If you read a lot of progressive political books, this one may seem a bit repetitive. Chapter One retells a Thom Hartmann theory about liberals as hunters and conservatives as farmers. Chapter Two is the early development of advertising techniques. Chapter Three is George Lakoff, Chapter Four Frank Luntz, Chapter Five the Christian Right, Chapter Six the neocons, Chapter Seven authoritarians, Chapter Eight voodoo economics and the bankruptcy bill, Chapter Nine single-payer health coverage, Chapter Ten corporate trade, and Chapter Eleven corporate media. Chapter Twelve is a very timely essay on corporate bailouts and John McCain, and Chapter 13 a pep talk in support of doing something about the whole rotten stinking mess we're in.
Chapter One was the only topic I hadn't already read several times, so it sucked me in. I imagine most readers will find some other chapters new and some old. But the list of topics doesn't tell the whole story. Morgan does a terrific job of fitting the pieces together and painting a picture that has the potential to reach a lot of people. The early chapters are the most welcoming to readers of any political perspective. This is a book that might open some eyes. I recommend reading it and then giving it to a Republican.
The benefit of reading Chapter One and then surveying all the topics in the remaining chapters is the perspective provided of viewing our political divide in the United States as one between people highly susceptible to fear, and people who are able to set their fears aside.
This means that while the minority fearful farmer types may admire the Democrats in Congress for funding wars they claim to oppose, trashing the Fourth Amendment they claim to uphold, permitting torture they claim to condemn, and stealing a trillion dollars from our grandchildren to help out some billionaire bankers in their hour of need, there is actually a majority of non-fearful hunter types who are disgusted by such cowardice and complicity in imbecilic fear-mongering. (See Chapter Eleven for why Congress Members refuse to believe this is true.)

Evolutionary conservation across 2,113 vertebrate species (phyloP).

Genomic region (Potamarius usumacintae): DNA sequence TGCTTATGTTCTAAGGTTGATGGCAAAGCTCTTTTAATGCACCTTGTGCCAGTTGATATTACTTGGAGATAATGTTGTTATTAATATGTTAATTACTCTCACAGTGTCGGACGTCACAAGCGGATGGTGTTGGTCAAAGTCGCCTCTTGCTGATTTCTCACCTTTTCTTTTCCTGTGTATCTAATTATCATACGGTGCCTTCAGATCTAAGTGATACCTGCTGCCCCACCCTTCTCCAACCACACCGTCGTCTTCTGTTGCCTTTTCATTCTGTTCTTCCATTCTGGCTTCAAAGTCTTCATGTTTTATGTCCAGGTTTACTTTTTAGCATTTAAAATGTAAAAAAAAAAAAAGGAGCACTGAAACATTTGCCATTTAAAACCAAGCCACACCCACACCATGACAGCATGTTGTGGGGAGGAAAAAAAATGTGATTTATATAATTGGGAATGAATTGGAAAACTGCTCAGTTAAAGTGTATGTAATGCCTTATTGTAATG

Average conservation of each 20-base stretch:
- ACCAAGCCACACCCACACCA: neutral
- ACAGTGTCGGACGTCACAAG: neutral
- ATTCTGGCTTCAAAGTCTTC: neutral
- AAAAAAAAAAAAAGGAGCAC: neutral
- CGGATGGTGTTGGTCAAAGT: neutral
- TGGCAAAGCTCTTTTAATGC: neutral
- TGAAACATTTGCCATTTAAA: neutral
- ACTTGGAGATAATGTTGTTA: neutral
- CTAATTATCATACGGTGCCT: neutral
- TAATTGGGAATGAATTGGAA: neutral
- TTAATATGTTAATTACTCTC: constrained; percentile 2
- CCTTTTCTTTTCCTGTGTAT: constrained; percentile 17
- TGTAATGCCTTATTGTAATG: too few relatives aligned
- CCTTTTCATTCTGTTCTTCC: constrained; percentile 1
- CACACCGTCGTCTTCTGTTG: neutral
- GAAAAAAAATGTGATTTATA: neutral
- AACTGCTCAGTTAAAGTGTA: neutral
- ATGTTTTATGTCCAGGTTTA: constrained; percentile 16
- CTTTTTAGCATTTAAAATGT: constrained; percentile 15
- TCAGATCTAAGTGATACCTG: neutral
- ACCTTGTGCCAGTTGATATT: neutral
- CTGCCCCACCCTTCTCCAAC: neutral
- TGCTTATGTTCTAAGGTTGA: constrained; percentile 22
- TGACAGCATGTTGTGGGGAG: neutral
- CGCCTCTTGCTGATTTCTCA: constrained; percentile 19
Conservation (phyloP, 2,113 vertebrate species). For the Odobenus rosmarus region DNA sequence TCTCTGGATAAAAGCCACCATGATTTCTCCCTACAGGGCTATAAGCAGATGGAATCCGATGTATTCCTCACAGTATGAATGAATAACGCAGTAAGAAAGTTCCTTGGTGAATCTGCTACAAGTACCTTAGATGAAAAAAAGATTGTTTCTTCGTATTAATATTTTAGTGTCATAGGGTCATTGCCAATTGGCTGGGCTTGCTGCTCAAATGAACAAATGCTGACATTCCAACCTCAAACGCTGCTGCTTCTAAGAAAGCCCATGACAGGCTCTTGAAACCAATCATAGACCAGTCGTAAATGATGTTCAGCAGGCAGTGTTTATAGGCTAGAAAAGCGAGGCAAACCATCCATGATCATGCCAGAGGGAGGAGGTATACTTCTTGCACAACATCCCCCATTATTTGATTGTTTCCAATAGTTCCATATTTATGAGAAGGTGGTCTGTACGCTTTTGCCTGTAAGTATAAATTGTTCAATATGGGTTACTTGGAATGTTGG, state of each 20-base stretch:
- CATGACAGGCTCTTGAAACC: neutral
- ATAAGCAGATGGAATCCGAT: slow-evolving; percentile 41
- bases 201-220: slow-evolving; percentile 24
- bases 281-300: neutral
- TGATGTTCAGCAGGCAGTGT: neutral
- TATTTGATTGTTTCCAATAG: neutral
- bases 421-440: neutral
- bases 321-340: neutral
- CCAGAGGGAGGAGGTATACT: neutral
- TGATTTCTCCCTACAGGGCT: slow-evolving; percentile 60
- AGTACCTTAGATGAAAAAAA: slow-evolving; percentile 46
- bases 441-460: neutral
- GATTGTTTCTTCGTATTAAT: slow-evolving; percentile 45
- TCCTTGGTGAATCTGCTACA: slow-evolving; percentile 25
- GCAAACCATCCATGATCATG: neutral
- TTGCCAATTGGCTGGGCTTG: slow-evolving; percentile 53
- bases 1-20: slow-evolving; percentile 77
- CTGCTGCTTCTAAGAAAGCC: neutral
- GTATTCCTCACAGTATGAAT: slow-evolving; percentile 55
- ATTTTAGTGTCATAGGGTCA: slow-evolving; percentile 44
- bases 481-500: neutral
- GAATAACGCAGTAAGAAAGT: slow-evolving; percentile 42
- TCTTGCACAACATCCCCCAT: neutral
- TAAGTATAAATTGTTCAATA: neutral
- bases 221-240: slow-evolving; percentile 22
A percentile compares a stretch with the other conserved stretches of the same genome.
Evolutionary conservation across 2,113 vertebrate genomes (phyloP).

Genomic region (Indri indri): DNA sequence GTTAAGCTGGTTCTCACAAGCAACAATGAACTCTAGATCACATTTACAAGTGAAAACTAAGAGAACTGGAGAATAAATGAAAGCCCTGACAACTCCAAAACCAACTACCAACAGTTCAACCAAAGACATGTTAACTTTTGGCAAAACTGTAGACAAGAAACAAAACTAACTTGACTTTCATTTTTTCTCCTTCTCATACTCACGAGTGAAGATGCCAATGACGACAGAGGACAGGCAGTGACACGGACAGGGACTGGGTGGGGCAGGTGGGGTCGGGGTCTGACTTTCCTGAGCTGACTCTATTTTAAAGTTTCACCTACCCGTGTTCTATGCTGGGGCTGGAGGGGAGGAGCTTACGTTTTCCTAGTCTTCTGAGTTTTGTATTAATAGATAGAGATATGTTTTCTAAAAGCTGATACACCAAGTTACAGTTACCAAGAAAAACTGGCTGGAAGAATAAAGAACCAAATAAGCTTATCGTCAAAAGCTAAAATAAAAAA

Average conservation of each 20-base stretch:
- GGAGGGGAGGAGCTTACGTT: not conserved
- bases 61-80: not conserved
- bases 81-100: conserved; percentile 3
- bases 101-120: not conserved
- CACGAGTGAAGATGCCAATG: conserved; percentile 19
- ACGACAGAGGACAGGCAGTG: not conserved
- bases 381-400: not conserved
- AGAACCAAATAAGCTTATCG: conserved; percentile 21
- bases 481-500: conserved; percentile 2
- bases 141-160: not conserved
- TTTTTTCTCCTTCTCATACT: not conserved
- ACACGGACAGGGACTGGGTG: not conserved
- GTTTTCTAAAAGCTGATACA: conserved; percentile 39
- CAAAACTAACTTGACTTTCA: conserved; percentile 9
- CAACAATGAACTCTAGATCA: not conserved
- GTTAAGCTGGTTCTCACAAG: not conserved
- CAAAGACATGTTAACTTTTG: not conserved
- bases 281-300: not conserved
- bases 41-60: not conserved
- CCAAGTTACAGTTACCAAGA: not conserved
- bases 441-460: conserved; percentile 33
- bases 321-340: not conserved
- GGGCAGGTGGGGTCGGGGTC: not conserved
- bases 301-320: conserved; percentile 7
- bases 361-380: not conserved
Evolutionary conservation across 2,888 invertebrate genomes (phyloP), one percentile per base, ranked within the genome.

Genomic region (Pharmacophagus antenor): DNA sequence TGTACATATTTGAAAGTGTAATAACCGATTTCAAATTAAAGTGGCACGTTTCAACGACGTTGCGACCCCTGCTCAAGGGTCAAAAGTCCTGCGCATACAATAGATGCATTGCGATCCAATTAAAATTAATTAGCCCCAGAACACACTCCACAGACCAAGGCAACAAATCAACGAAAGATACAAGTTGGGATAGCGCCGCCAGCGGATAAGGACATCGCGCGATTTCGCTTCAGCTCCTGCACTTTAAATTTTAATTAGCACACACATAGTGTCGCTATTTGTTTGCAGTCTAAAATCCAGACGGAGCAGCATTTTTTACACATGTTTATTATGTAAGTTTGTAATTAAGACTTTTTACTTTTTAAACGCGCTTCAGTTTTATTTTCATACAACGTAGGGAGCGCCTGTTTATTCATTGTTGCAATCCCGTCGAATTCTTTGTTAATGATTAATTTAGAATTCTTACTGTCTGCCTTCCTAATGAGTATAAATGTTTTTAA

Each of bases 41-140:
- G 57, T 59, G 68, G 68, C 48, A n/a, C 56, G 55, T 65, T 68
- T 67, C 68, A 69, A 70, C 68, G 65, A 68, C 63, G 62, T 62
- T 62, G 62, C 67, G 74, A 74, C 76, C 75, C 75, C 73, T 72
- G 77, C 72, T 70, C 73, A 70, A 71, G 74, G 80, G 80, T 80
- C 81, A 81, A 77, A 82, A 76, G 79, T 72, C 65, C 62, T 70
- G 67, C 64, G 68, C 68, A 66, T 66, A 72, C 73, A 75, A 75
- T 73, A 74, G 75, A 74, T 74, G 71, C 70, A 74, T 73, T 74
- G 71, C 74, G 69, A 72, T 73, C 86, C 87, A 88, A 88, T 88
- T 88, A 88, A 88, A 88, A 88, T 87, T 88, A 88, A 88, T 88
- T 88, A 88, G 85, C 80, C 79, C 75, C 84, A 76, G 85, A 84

I think there is a major weakness in Morgan's book, however, in that she does not attempt solutions for the problems she surveys. Had she done so, she might have been compelled to face more seriously the question of how much of the authoritarian personality she describes is the creation of our culture rather than genes. Clearly authoritarianism rises and retreats. And it rises together with religion.
"To criticize our government is not to hate America," Morgan writes, denouncing such claims by those on the right. Yet, two sentences later, she is accusing her own political opponents of being "un-American" and "un-Christian."
Several chapters after her anti-war chapter, Morgan declares John McCain "an American hero, one who bravely refused to be released from a Vietnam prison camp," never mentioning that he was only there because he had been bombing civilians during a war of aggression, that he simply wasn't a very skilled pilot, and that he now supports the torture of other human beings despite having been through it himself.
These reversals by Morgan suggest to me that we cannot read (and write) the lessons of progressive thinkers enough. These lessons are not chanted repeatedly on the television news the way the myths they oppose are. Consequently, they have not yet really sunk in.